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Syria - UN Commission of Inquiry (Q&A - Excerpt from the daily press briefing - October 25, 2012)

Q : With respect to Syria, Swiss magistrate Carla Del Ponte, a member of the UN Commission of Inquiry into the human rights violations in Syria, spoke today of crimes against humanity and war crimes (more than 32,000 deaths since the start of the uprising in March 2011). Is it in this context that the UN investigators probing the situation in Syria want to be received in Damascus by Bashar al-Assad?

A : France reaffirms its wholehearted support for the UN International Independent Commission of Inquiry. The work of this commission will be critical in combating the impunity of those responsible for the crimes perpetrated in Syria.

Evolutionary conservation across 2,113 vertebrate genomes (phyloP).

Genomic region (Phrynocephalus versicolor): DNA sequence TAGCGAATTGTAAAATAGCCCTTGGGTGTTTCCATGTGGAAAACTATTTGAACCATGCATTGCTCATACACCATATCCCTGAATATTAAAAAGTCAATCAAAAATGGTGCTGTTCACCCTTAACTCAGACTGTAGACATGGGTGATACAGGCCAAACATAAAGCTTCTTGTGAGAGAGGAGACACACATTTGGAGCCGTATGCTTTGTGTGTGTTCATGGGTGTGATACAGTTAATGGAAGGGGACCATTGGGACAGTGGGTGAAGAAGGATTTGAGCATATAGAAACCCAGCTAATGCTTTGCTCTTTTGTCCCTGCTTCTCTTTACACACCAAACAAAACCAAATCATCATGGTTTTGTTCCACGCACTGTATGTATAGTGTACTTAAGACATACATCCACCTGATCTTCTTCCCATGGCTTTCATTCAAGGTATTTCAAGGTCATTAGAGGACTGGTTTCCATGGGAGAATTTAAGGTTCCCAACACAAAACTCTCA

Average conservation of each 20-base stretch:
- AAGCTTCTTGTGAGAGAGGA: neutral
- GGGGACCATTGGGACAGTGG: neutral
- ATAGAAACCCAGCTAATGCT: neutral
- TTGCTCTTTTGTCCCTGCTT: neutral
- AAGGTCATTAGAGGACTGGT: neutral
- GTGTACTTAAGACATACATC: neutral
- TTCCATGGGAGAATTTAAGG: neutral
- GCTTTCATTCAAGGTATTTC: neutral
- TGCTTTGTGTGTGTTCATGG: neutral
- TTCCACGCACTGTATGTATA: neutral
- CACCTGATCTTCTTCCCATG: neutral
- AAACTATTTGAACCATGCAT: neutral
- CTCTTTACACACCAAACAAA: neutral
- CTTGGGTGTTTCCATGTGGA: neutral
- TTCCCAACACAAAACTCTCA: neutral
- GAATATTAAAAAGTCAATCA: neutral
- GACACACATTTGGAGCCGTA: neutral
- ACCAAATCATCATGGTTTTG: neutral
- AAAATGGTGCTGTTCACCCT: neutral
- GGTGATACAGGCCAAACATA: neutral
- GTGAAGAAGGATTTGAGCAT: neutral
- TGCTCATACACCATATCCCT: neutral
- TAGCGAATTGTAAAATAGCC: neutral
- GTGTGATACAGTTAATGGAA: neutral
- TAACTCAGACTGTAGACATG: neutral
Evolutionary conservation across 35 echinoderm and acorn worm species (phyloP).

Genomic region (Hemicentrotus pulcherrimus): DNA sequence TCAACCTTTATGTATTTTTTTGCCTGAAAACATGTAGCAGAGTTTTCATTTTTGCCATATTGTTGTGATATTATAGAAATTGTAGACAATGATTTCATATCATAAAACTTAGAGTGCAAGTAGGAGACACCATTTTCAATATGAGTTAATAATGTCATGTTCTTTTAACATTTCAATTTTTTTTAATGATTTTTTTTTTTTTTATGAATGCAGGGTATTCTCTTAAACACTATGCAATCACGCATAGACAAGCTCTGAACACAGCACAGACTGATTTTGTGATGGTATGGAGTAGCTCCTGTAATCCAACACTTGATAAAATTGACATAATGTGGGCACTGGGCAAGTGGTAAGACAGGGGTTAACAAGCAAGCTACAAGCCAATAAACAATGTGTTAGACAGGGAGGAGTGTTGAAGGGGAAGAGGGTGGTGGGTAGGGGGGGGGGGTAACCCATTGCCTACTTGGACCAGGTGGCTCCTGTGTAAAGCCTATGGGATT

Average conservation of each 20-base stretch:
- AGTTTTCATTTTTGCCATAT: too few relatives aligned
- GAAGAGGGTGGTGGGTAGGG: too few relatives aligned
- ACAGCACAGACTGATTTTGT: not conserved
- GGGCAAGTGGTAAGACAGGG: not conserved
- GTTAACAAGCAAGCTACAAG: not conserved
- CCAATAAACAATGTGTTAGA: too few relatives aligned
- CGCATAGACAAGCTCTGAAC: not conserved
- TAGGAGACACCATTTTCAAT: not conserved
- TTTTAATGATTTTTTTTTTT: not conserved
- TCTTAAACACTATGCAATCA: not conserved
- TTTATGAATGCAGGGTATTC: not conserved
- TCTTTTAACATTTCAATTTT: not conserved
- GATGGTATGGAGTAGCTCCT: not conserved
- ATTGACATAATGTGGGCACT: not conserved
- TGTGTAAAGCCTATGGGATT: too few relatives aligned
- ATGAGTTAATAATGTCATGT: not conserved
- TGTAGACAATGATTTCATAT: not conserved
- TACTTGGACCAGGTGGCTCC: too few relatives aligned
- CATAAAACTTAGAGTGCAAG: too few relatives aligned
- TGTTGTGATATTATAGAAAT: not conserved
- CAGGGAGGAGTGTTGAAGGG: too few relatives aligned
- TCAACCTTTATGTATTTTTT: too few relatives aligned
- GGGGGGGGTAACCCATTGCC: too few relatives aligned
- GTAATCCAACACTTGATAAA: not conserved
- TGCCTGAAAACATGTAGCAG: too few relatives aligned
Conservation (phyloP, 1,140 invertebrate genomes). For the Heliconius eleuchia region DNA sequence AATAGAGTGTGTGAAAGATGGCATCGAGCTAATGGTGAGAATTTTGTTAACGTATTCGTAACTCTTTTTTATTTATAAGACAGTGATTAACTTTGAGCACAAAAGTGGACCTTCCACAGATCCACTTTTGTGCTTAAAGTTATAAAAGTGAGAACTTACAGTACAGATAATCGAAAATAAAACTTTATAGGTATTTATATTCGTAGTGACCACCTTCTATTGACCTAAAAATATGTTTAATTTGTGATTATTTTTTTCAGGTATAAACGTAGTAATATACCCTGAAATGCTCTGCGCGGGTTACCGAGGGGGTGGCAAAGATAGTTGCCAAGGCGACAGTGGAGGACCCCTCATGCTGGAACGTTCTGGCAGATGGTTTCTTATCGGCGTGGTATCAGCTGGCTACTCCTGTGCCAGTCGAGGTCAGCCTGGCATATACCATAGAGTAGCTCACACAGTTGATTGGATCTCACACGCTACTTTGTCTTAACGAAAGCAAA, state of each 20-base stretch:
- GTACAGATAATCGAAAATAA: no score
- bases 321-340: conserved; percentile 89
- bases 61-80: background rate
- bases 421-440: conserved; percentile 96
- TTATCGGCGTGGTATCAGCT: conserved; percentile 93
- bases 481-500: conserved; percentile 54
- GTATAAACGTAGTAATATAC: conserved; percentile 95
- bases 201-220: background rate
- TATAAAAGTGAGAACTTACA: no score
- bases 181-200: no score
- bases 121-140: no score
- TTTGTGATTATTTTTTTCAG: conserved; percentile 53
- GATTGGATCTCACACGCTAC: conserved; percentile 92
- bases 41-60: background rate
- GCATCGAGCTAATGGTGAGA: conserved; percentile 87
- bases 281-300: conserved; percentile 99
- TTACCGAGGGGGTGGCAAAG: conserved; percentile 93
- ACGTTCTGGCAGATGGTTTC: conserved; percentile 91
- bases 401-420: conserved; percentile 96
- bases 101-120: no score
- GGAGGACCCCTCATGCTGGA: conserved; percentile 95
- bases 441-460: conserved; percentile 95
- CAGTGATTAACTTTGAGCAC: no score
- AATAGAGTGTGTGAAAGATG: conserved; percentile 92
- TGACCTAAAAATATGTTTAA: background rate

In accordance with the mandate conferred upon it by the UN Human Rights Council, which was extended until March 2013, the commission is continuing its work to investigate the crimes and human rights violations in Syria. As it indicated in its report published on August 15, 2012, the commission has gathered enough evidence to demonstrate that war crimes and crimes against humanity have been committed in Syria.

These conclusions are based on thousands of testimonies from the victims of these abuses and the actors involved in the conflict, but the regime has consistently refused to allow the commission access to the Syrian territory in spite of its repeated appeals.

We recommend that you contact the commission to find out more about the next steps that it’s likely to take.


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